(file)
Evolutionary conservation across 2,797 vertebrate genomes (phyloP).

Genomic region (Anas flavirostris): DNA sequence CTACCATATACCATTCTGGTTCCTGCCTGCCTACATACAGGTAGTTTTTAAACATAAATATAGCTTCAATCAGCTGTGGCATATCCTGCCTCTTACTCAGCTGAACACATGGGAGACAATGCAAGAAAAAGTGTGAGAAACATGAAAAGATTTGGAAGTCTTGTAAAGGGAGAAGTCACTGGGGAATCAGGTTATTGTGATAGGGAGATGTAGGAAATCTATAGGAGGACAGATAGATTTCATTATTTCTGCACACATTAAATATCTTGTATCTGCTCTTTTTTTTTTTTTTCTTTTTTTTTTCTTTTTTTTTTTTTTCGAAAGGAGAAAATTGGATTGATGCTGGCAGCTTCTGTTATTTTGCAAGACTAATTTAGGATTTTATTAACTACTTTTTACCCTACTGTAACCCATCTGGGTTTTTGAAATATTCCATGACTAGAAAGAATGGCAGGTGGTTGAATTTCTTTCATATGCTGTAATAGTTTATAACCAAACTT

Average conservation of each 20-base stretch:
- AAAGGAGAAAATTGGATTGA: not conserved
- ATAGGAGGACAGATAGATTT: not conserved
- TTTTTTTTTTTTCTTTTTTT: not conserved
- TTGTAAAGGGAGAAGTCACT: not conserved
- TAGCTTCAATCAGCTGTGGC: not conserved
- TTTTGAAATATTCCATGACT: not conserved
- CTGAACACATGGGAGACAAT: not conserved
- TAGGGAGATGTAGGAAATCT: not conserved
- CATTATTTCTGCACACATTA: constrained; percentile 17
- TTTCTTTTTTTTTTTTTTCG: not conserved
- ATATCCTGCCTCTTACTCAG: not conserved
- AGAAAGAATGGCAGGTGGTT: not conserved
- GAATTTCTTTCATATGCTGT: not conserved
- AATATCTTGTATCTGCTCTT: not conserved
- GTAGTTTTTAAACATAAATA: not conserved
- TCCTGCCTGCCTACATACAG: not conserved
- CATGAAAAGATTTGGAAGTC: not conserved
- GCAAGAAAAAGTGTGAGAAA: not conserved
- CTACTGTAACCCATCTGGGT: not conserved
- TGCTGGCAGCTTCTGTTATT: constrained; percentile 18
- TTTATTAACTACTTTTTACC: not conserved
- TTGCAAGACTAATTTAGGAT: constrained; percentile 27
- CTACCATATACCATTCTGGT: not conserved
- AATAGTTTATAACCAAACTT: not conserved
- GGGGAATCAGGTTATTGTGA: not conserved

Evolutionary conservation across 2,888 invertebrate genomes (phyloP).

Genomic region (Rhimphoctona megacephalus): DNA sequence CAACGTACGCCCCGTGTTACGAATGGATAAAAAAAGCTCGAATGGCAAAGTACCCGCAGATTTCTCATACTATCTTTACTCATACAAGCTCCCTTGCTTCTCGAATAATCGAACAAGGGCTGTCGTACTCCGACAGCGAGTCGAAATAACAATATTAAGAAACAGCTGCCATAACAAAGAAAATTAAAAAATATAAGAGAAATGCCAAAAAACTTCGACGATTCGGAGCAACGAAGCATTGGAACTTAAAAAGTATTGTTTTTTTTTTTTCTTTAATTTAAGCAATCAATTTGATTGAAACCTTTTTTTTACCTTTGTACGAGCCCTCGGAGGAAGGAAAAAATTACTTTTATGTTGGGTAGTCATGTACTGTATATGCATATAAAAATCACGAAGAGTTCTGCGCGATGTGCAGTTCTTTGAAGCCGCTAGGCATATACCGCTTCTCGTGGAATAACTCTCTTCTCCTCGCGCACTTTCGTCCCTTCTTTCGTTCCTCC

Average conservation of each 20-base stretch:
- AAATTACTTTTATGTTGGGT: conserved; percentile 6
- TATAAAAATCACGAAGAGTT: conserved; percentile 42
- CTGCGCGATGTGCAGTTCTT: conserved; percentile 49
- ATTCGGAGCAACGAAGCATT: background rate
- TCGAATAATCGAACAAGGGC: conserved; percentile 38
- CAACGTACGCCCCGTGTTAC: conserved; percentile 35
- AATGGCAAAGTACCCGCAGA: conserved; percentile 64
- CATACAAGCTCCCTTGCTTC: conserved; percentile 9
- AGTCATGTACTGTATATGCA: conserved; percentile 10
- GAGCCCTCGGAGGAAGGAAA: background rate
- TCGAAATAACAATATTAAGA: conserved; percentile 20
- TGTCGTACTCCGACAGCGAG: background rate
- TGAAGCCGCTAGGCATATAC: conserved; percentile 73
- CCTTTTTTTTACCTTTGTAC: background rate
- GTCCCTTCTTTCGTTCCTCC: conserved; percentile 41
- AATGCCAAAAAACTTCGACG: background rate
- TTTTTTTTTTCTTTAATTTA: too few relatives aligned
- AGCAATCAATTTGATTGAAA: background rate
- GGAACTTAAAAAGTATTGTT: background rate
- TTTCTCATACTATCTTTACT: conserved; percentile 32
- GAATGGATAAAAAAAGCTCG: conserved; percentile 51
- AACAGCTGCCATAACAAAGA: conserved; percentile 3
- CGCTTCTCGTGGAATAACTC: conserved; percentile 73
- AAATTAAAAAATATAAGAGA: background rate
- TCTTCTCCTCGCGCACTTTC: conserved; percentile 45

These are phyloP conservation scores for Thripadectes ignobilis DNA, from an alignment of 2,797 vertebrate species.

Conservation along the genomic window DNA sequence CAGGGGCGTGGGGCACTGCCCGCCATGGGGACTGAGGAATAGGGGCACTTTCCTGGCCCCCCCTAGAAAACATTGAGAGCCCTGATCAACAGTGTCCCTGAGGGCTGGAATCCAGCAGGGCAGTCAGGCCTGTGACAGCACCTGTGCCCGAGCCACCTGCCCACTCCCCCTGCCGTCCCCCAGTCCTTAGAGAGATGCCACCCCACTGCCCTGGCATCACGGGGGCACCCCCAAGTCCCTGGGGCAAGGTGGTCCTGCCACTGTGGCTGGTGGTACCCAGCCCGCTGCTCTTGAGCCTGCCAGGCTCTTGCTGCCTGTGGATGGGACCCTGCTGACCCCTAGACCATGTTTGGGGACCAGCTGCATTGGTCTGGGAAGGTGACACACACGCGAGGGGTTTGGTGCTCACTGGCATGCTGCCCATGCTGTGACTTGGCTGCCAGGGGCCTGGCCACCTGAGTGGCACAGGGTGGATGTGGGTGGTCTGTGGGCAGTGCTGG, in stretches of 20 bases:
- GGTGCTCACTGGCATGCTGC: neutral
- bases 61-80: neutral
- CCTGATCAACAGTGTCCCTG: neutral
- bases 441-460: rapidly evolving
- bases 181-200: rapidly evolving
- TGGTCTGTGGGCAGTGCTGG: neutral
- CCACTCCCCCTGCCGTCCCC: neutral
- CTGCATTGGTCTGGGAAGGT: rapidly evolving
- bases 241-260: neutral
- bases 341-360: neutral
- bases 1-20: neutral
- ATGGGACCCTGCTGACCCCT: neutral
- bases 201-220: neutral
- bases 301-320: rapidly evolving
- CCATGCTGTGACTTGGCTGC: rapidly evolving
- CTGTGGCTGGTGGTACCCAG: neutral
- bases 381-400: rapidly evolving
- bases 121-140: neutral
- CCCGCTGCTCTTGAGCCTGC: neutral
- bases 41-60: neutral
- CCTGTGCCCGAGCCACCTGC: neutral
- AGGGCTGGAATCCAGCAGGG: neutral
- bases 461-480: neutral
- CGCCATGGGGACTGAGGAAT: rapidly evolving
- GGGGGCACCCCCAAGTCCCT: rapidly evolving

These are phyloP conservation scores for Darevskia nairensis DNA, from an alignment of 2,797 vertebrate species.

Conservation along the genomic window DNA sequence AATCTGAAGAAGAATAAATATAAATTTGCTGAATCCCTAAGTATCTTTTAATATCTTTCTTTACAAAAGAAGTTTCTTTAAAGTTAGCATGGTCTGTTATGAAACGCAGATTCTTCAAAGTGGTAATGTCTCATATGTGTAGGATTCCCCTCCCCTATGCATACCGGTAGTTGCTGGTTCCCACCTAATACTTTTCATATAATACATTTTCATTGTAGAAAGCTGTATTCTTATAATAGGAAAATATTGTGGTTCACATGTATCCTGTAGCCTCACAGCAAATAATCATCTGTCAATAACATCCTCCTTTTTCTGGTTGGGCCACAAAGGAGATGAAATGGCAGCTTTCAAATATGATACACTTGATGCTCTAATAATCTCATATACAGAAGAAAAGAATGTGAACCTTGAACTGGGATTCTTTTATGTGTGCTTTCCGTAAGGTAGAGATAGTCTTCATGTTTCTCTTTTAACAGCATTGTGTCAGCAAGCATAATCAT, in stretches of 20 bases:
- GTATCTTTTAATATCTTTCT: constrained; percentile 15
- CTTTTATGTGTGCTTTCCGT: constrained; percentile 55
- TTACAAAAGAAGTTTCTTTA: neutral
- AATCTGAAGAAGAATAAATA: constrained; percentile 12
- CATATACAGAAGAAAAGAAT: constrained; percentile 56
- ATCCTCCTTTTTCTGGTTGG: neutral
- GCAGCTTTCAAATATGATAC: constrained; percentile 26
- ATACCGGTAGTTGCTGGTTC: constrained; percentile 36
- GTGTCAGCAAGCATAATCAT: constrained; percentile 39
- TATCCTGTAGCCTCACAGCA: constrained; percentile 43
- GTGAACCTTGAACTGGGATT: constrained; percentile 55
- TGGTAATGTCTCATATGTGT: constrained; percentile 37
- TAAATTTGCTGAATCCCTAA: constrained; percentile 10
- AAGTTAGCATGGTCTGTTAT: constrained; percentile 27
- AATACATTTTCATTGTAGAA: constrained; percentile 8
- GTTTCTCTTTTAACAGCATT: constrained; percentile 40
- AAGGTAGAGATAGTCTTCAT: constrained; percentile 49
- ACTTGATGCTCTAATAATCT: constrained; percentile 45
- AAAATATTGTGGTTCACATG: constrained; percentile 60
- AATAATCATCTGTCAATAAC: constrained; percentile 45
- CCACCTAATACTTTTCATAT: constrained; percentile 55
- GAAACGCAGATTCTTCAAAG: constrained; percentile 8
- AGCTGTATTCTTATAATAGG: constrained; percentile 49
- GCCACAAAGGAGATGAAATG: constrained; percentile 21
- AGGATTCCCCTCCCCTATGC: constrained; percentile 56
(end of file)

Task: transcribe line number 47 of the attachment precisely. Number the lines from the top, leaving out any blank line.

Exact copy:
- AATGCCAAAAAACTTCGACG: background rate